Film Review: ‘The Vast of Night’ is out of this world
Cayuga, New Mexico is a small ass town, and you can tell it because the camera doesn’t blink as it seems to run the full length of it, end to end, several times over across the brief eighty-five minutes that make up Andrew Patterson’s film The Vast of Night (which is now streaming on Amazon Prime). The a basketball game at the high school, and everybody in town save our heroes (more on them in a second) seems to be there; there’s a parking lot full of their cars; there’s a black stretch of Main Street, all the shops windows dark for the night; oh and there’s a little radio station, all the better to hear the incoming crackling space-alien sound-waves with.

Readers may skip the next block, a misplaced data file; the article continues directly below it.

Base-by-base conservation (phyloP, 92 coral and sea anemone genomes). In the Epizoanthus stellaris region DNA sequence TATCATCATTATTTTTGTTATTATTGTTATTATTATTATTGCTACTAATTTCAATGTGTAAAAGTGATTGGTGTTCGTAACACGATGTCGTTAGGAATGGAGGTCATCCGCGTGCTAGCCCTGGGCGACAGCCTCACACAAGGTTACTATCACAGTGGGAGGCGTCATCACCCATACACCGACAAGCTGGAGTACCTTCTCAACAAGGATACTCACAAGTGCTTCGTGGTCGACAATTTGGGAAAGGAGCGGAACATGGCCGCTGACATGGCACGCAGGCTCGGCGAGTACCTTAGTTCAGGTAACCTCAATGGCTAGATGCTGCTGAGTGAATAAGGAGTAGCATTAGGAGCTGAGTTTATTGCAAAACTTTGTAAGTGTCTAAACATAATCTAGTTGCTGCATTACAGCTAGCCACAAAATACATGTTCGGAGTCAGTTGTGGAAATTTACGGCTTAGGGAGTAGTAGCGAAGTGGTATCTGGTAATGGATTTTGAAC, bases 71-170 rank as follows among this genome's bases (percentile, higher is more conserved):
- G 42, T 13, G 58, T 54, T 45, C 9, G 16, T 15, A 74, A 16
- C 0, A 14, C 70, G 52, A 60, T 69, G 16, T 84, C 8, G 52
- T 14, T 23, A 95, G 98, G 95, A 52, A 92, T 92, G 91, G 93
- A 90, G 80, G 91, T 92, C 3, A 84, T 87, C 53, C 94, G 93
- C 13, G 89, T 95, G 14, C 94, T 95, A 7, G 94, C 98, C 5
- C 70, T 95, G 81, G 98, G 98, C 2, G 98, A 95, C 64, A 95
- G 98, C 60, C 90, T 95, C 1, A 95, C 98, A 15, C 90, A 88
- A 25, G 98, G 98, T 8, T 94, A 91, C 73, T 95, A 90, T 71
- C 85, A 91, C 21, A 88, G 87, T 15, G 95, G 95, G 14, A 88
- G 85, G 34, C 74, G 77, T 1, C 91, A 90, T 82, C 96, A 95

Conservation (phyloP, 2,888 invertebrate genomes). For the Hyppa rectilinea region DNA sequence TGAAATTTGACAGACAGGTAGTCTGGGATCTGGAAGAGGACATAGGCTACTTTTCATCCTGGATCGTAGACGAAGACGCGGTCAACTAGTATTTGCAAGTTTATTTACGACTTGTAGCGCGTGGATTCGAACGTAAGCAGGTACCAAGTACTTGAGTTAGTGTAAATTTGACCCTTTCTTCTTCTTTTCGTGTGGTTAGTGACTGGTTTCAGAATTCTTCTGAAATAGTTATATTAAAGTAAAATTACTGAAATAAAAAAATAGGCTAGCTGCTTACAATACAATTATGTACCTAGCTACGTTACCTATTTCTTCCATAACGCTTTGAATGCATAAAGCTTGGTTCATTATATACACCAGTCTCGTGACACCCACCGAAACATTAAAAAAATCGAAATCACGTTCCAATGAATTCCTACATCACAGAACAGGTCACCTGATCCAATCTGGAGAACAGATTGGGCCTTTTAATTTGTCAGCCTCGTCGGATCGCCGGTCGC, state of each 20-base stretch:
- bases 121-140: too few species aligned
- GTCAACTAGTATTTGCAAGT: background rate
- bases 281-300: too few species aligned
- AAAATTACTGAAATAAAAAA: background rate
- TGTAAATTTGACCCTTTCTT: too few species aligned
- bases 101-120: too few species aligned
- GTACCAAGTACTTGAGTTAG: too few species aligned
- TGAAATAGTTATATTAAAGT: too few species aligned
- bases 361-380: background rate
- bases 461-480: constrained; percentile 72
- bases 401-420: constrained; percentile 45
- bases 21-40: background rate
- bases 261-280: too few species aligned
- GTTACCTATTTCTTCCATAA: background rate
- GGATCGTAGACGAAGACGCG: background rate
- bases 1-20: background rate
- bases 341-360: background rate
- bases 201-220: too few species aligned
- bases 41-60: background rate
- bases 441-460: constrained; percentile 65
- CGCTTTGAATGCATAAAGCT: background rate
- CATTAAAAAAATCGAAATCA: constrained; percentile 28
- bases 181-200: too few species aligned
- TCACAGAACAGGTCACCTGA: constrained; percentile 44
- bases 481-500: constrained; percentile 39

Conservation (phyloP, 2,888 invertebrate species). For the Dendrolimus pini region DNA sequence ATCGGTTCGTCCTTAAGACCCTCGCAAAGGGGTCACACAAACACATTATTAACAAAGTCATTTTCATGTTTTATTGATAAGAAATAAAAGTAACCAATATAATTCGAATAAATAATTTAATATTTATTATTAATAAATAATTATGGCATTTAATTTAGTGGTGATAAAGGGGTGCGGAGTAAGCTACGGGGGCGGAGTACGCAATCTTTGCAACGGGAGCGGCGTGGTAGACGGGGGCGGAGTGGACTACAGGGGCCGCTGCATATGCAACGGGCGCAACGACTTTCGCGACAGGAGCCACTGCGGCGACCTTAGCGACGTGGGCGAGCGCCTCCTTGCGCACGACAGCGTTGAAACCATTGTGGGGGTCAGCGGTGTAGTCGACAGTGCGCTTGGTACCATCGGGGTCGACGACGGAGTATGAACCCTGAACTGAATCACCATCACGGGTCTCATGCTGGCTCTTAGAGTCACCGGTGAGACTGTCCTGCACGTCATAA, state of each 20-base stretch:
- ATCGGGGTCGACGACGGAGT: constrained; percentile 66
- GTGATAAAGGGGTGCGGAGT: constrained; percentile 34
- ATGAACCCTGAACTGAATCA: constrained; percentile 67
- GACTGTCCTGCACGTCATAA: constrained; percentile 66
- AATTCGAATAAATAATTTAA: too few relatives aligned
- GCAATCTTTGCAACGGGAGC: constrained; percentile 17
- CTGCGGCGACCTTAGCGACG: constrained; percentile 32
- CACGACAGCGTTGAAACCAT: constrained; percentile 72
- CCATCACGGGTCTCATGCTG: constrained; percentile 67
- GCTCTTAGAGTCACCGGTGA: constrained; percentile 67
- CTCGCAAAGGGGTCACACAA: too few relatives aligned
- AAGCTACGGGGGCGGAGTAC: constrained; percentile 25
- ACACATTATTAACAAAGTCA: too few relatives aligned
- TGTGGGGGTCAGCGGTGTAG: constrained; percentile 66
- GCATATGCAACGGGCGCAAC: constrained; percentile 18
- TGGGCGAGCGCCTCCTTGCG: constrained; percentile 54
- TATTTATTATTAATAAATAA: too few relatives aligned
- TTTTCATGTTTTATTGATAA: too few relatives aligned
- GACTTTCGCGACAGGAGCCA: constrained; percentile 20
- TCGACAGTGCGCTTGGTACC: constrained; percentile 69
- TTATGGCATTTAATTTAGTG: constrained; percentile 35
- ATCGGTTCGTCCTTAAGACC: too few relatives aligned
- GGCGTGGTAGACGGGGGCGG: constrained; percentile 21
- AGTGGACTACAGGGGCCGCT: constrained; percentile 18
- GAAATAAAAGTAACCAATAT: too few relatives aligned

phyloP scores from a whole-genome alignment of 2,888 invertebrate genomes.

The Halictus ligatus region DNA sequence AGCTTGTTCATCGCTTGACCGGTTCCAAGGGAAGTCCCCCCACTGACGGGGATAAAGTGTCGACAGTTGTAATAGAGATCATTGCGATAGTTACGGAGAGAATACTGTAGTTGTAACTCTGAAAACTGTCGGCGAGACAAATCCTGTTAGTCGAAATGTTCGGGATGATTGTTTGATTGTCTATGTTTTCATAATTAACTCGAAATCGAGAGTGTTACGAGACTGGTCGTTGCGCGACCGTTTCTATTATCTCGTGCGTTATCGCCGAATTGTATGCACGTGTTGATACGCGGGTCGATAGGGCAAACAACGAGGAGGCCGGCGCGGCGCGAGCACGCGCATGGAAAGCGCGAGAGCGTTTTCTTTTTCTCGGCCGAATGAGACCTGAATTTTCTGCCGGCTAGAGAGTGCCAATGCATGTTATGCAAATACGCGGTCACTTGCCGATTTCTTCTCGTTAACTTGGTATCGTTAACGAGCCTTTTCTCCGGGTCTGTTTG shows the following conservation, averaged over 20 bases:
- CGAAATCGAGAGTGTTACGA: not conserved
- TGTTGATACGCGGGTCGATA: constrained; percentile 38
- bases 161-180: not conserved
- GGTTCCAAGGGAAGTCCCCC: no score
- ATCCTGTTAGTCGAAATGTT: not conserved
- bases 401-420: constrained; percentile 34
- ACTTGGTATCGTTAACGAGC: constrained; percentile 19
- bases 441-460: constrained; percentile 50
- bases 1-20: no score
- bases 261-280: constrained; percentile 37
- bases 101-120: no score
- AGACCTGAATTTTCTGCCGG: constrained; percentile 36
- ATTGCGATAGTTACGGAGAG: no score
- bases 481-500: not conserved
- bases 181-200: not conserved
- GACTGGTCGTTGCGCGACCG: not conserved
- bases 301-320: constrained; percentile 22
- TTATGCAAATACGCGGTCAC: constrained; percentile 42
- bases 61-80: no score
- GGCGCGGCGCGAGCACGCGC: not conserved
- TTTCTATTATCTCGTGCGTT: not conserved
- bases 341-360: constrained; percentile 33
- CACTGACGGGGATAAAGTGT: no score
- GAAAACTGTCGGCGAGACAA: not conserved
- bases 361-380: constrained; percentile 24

The Vast of Night presents itself as a forgotten, perhaps purposefully unremembered episode of The Twilight Zone — it’s soaked in the hazy menace of forgetfulness, as if somebody wiped our brains of its memory, or perhaps it was better, healthier, for us just not to recall. It’s a beam out from the 1950s, a single shaft of flashlight shot across a field so dark your fingertips turn on you. A TV screen, greenish to the tint, flickers, casting everybody in a space-man gloom. We, simple in our dungarees, our stiff skirts, have amphibian DNA, third eyes, an old-timey X-File that fell behind the water cooler.